How to Respond to an Emergency at Home

By Prof Adrian Murphy, Consultant in Emergency Medicine, CUH

Tips in a Medical Emergency:

  • Take a breath, and stay calm
  • Check for danger to yourself, others and the patient – do not put yourself in harms way and risk becoming a patient yourself
  • Call 999/112 for help early. Know your Eircode, or the closest landmarks to your location (eg: school, church, sports pitch). To help the Ambulance Service locate you at night, turn on house lights, open your front gate and door. You can also consider putting the hazard lights on in your car.
  • In places where you spend a lot of time, familiarise yourself with the location of the nearest Automated External Defibrillator (AED).


Here are some actions you can take when specific emergencies occur at home:

Chest Pain

First aid for chest pain depends on the cause. Chest pain can be caused by less serious problems such as muscular strains, infection, stress, or heartburn, to potentially life-threatening conditions such as heart attacks or blood clots in the lungs (pulmonary embolus).

It can sometimes be difficult to tell if your chest pain is caused by a heart attack or a less serious condition. Do not try to diagnose this yourself. If your chest pain lasts more than a few minutes, is new or unexplained – seek emergency medical help.


Heart Attack

A heart attack (myocardial infarction) is a life threatening event that occurs when the blood supply to the heart muscle is compromised due to a blockage in one of the coronary arteries. Typical symptoms include central chest pain that may travel to the neck, jaw, back or arms. Patients may also experience shortness of breath, lightheadedness, weakness, nausea or loss of consciousness.

For patients having a heart attack, every minute counts. Stay calm, and call 999/112 for an ambulance. Encourage the patient to rest, sit or lie down, and loosen tight clothing. Give an adult dose of aspirin if no previous allergies to aspirin have been experienced. If the patient has been prescribed a nitroglycerin spray, encourage them to take it.

In the event that the patient stops breathing, begin cardiopulmonary resuscitation (CPR). If an automated external defibrillator (AED) is available and the patient is unconscious, follow the device instructions for using it.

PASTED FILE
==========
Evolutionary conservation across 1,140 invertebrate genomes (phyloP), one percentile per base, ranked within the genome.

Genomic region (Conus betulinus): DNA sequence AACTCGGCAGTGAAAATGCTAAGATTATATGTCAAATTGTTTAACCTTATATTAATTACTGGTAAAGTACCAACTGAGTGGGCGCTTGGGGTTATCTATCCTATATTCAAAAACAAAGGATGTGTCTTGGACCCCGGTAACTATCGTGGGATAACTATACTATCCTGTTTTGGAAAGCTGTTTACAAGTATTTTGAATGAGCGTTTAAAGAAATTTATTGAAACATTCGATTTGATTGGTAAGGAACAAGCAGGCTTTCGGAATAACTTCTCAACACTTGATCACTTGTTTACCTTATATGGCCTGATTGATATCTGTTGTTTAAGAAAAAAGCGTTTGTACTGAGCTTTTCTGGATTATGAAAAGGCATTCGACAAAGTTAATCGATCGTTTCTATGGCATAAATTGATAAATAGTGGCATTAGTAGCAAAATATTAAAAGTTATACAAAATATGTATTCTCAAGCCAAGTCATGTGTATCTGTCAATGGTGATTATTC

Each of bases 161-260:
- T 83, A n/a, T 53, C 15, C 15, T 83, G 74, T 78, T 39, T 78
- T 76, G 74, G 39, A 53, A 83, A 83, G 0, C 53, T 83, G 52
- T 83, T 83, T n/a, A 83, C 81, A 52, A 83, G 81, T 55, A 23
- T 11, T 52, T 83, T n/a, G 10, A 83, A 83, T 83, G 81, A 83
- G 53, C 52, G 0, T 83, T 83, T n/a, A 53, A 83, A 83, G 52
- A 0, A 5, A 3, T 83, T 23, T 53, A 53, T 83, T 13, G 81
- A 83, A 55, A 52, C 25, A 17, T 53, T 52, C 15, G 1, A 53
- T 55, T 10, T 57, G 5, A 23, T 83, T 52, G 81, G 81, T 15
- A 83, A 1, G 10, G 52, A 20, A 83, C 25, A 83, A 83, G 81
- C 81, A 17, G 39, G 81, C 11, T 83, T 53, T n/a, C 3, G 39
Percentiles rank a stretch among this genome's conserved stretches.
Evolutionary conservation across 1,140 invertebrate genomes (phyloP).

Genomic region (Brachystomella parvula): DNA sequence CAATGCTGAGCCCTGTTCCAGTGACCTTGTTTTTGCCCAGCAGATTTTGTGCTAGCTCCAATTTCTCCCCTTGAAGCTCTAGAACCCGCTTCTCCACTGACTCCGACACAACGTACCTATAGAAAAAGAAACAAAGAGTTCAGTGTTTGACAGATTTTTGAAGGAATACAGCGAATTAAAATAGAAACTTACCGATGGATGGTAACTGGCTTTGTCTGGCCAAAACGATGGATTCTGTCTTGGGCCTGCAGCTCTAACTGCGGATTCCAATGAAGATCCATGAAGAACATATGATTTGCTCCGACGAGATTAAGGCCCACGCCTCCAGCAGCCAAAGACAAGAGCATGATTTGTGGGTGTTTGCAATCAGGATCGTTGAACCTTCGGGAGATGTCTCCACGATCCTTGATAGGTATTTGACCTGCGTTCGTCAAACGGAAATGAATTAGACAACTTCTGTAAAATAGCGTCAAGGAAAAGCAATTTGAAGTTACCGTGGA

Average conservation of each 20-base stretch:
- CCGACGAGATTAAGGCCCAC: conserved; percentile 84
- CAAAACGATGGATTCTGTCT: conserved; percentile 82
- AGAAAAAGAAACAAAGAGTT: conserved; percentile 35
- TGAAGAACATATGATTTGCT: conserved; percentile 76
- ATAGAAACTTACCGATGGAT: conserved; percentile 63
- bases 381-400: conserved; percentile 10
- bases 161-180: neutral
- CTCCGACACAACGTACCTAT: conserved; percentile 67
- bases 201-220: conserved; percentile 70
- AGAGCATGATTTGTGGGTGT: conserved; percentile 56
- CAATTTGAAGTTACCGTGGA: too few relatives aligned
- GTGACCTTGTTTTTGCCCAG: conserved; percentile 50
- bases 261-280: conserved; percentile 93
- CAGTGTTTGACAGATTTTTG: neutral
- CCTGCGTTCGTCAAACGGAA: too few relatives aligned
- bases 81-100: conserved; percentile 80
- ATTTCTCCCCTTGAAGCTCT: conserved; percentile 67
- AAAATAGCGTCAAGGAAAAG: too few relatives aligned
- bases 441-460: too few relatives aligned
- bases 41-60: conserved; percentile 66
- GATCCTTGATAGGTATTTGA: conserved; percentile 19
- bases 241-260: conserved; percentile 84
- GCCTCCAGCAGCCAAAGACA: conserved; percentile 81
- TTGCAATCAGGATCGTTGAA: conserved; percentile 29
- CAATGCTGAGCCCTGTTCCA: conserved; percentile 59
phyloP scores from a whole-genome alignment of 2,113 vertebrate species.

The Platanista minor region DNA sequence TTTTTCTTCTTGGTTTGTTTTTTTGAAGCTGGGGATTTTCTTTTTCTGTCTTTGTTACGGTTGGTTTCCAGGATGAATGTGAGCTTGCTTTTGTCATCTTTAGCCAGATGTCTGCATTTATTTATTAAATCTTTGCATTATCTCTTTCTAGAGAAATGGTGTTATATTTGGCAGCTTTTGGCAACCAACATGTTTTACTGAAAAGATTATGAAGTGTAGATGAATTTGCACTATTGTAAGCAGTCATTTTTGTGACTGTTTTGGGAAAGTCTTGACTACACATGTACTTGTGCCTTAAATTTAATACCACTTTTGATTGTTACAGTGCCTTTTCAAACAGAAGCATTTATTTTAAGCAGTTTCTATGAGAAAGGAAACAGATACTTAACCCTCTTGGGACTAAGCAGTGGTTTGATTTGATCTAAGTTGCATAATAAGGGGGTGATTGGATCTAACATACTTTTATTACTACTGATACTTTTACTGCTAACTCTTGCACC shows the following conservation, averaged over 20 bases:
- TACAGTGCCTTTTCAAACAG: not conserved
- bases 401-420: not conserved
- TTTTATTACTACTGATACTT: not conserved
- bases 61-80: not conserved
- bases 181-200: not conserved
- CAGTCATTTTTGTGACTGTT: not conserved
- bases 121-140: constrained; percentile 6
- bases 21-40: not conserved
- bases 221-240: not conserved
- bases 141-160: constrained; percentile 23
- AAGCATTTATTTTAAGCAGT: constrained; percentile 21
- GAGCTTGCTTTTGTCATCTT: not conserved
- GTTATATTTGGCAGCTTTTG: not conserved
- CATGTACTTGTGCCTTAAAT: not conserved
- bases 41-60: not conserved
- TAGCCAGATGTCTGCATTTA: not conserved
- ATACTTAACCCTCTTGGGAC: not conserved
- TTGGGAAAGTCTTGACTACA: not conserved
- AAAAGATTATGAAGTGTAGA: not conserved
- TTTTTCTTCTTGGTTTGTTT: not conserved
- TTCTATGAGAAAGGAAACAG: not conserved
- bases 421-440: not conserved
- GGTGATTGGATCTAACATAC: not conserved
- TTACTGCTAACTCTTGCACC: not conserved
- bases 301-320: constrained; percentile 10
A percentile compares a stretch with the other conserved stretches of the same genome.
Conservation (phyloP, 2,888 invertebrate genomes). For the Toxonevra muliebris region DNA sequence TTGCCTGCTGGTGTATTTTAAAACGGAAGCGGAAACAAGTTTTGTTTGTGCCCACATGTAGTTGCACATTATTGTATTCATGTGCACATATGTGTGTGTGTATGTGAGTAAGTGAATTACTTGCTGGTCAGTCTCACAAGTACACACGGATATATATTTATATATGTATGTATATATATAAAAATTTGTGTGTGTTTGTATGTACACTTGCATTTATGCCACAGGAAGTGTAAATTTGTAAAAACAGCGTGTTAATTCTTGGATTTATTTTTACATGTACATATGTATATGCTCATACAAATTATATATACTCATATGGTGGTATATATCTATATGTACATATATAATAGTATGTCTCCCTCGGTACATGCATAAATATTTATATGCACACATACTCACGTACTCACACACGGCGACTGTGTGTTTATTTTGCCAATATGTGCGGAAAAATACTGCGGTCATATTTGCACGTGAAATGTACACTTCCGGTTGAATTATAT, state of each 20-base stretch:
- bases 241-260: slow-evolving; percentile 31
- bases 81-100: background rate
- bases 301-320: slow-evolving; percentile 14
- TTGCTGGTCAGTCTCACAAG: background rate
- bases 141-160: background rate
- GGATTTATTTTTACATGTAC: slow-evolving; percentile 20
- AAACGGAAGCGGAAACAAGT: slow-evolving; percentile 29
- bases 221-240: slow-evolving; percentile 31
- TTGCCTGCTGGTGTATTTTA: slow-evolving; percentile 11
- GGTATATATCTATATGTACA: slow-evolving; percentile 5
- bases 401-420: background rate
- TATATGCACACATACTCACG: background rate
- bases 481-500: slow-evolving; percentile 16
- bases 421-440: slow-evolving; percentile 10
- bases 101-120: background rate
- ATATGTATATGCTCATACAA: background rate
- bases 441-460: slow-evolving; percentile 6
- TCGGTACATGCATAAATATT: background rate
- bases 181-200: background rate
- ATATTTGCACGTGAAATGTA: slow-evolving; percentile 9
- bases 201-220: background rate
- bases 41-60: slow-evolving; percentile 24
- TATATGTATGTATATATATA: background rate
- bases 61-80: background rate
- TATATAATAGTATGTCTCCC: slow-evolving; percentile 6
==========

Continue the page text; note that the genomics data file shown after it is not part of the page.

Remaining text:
A stroke occurs when the brain is deprived of oxygen, and is caused when a blood vessel carrying oxygen-rich blood bursts, or is blocked by a blood clot. Up to one in five people will have a stroke at some stage in their life. The majority of patients who suffer a stroke are over 65 years, however, younger patients can also suffer a stroke. The onset of symptoms are very rapid.

Symptoms include weakness or numbness on one side of the body, slurred speech, confusion, visual disturbance, unsteadiness and sometimes headache. Remember the acronym FAST – Facial droop, Arm weakness, Speech Difficulties, Time to call an ambulance.

Stroke is a treatable condition, and is a medical emergency. Recognition of a possible stroke is crucial and early emergency medical management greatly improves the chances of a successful outcome. Don’t give the patient anything to eat or drink (including medications), keep them comfortable and call 999/112.


Cuts, Wounds and Bleeding

The primary goals in wound management are to stop bleeding, prevent wound infection and promote healing.

For minor cuts, wash your hands (or wear clean sterile gloves), clean the wound with lukewarm water to gently remove any debris or dirt, stop the bleeding by applying direct pressure with a piece of gauze or clean cloth for a few minutes. If possible, apply some petroleum jelly (from a tube, not from a jar) to keep the wound moist and act as a barrier to bacteria. Cover the cut with a sterile bandage. Consider taking some over-the-counter pain medications (paracetamol, ibuprofen).


Burns and Scalds

Cool the burn or scald immediately in cool running water for approximately 30 minutes, keeping the rest of your body warm. You should only use burn gel if there is no running water nearby. If you cannot apply cool water immediately, do it as soon as possible after the injury. Remove any clothing or jewellery in the vicinity of the burn. Do not apply any ointments or sprays to the burnt area. Cover the burn with a non-stick dressing or cling film.

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